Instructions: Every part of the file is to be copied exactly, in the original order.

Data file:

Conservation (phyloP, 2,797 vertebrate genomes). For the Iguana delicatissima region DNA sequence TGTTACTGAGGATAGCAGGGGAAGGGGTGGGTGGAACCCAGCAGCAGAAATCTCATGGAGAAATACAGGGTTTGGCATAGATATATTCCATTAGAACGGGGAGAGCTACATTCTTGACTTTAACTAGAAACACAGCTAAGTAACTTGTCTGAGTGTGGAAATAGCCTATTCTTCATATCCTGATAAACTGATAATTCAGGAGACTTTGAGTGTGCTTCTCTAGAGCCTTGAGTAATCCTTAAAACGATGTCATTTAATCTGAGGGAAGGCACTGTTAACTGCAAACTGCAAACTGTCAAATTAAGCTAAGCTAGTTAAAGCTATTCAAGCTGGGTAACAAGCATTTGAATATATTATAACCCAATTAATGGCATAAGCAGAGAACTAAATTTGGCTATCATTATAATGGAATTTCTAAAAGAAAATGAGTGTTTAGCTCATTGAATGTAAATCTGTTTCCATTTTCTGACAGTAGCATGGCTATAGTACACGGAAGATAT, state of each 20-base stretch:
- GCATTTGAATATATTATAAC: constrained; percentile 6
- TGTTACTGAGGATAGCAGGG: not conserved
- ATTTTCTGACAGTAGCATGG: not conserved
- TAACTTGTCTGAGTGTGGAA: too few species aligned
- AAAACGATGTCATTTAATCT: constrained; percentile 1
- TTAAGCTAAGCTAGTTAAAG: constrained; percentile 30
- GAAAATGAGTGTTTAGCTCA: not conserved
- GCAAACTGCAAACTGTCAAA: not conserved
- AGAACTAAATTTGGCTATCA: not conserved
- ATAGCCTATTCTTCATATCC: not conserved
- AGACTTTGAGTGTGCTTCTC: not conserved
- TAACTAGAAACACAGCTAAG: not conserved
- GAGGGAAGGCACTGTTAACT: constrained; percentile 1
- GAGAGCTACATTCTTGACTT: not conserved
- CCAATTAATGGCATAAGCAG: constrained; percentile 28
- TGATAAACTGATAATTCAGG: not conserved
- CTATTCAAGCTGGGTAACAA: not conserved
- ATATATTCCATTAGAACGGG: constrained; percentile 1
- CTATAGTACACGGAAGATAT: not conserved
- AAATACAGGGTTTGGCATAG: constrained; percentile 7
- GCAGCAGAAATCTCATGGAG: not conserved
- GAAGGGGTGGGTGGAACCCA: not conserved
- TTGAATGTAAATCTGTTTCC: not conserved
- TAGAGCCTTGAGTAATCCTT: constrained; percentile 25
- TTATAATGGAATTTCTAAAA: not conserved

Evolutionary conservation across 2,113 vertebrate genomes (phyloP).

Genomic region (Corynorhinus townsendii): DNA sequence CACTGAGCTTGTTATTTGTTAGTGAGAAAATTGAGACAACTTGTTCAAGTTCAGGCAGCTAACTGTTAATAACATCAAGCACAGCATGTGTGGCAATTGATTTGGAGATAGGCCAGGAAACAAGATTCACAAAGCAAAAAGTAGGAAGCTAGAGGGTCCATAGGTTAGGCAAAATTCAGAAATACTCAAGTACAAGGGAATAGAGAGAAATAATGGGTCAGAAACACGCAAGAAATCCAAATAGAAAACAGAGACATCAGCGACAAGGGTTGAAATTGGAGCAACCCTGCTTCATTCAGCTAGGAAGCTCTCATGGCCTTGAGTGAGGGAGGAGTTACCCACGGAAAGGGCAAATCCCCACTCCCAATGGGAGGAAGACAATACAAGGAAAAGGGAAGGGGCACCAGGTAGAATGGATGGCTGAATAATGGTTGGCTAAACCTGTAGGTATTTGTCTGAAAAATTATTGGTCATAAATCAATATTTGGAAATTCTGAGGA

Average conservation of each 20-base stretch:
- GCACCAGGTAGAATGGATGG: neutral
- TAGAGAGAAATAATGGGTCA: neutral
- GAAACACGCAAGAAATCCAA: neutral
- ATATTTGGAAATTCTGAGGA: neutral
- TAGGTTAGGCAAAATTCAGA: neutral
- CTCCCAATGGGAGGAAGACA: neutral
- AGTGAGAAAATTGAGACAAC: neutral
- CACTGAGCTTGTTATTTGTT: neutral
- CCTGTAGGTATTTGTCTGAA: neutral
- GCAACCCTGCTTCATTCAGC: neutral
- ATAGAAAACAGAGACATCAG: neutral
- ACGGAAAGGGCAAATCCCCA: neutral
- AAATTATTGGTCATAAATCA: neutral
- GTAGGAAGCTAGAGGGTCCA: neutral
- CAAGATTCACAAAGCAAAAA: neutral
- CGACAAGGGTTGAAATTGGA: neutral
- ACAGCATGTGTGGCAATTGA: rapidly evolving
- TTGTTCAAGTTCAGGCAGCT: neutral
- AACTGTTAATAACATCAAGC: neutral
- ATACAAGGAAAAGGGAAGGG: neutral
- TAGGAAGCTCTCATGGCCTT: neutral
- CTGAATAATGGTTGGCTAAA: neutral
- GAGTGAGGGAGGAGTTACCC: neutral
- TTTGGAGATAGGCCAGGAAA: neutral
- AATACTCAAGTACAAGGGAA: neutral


Conservation (phyloP, 2,797 vertebrate genomes). For the Iguana delicatissima region DNA sequence TGTTACTGAGGATAGCAGGGGAAGGGGTGGGTGGAACCCAGCAGCAGAAATCTCATGGAGAAATACAGGGTTTGGCATAGATATATTCCATTAGAACGGGGAGAGCTACATTCTTGACTTTAACTAGAAACACAGCTAAGTAACTTGTCTGAGTGTGGAAATAGCCTATTCTTCATATCCTGATAAACTGATAATTCAGGAGACTTTGAGTGTGCTTCTCTAGAGCCTTGAGTAATCCTTAAAACGATGTCATTTAATCTGAGGGAAGGCACTGTTAACTGCAAACTGCAAACTGTCAAATTAAGCTAAGCTAGTTAAAGCTATTCAAGCTGGGTAACAAGCATTTGAATATATTATAACCCAATTAATGGCATAAGCAGAGAACTAAATTTGGCTATCATTATAATGGAATTTCTAAAAGAAAATGAGTGTTTAGCTCATTGAATGTAAATCTGTTTCCATTTTCTGACAGTAGCATGGCTATAGTACACGGAAGATAT, state of each 20-base stretch:
- GCATTTGAATATATTATAAC: constrained; percentile 6
- TGTTACTGAGGATAGCAGGG: not conserved
- ATTTTCTGACAGTAGCATGG: not conserved
- TAACTTGTCTGAGTGTGGAA: too few species aligned
- AAAACGATGTCATTTAATCT: constrained; percentile 1
- TTAAGCTAAGCTAGTTAAAG: constrained; percentile 30
- GAAAATGAGTGTTTAGCTCA: not conserved
- GCAAACTGCAAACTGTCAAA: not conserved
- AGAACTAAATTTGGCTATCA: not conserved
- ATAGCCTATTCTTCATATCC: not conserved
- AGACTTTGAGTGTGCTTCTC: not conserved
- TAACTAGAAACACAGCTAAG: not conserved
- GAGGGAAGGCACTGTTAACT: constrained; percentile 1
- GAGAGCTACATTCTTGACTT: not conserved
- CCAATTAATGGCATAAGCAG: constrained; percentile 28
- TGATAAACTGATAATTCAGG: not conserved
- CTATTCAAGCTGGGTAACAA: not conserved
- ATATATTCCATTAGAACGGG: constrained; percentile 1
- CTATAGTACACGGAAGATAT: not conserved
- AAATACAGGGTTTGGCATAG: constrained; percentile 7
- GCAGCAGAAATCTCATGGAG: not conserved
- GAAGGGGTGGGTGGAACCCA: not conserved
- TTGAATGTAAATCTGTTTCC: not conserved
- TAGAGCCTTGAGTAATCCTT: constrained; percentile 25
- TTATAATGGAATTTCTAAAA: not conserved

Evolutionary conservation across 2,113 vertebrate genomes (phyloP).

Genomic region (Corynorhinus townsendii): DNA sequence CACTGAGCTTGTTATTTGTTAGTGAGAAAATTGAGACAACTTGTTCAAGTTCAGGCAGCTAACTGTTAATAACATCAAGCACAGCATGTGTGGCAATTGATTTGGAGATAGGCCAGGAAACAAGATTCACAAAGCAAAAAGTAGGAAGCTAGAGGGTCCATAGGTTAGGCAAAATTCAGAAATACTCAAGTACAAGGGAATAGAGAGAAATAATGGGTCAGAAACACGCAAGAAATCCAAATAGAAAACAGAGACATCAGCGACAAGGGTTGAAATTGGAGCAACCCTGCTTCATTCAGCTAGGAAGCTCTCATGGCCTTGAGTGAGGGAGGAGTTACCCACGGAAAGGGCAAATCCCCACTCCCAATGGGAGGAAGACAATACAAGGAAAAGGGAAGGGGCACCAGGTAGAATGGATGGCTGAATAATGGTTGGCTAAACCTGTAGGTATTTGTCTGAAAAATTATTGGTCATAAATCAATATTTGGAAATTCTGAGGA

Average conservation of each 20-base stretch:
- GCACCAGGTAGAATGGATGG: neutral
- TAGAGAGAAATAATGGGTCA: neutral
- GAAACACGCAAGAAATCCAA: neutral
- ATATTTGGAAATTCTGAGGA: neutral
- TAGGTTAGGCAAAATTCAGA: neutral
- CTCCCAATGGGAGGAAGACA: neutral
- AGTGAGAAAATTGAGACAAC: neutral
- CACTGAGCTTGTTATTTGTT: neutral
- CCTGTAGGTATTTGTCTGAA: neutral
- GCAACCCTGCTTCATTCAGC: neutral
- ATAGAAAACAGAGACATCAG: neutral
- ACGGAAAGGGCAAATCCCCA: neutral
- AAATTATTGGTCATAAATCA: neutral
- GTAGGAAGCTAGAGGGTCCA: neutral
- CAAGATTCACAAAGCAAAAA: neutral
- CGACAAGGGTTGAAATTGGA: neutral
- ACAGCATGTGTGGCAATTGA: rapidly evolving
- TTGTTCAAGTTCAGGCAGCT: neutral
- AACTGTTAATAACATCAAGC: neutral
- ATACAAGGAAAAGGGAAGGG: neutral
- TAGGAAGCTCTCATGGCCTT: neutral
- CTGAATAATGGTTGGCTAAA: neutral
- GAGTGAGGGAGGAGTTACCC: neutral
- TTTGGAGATAGGCCAGGAAA: neutral
- AATACTCAAGTACAAGGGAA: neutral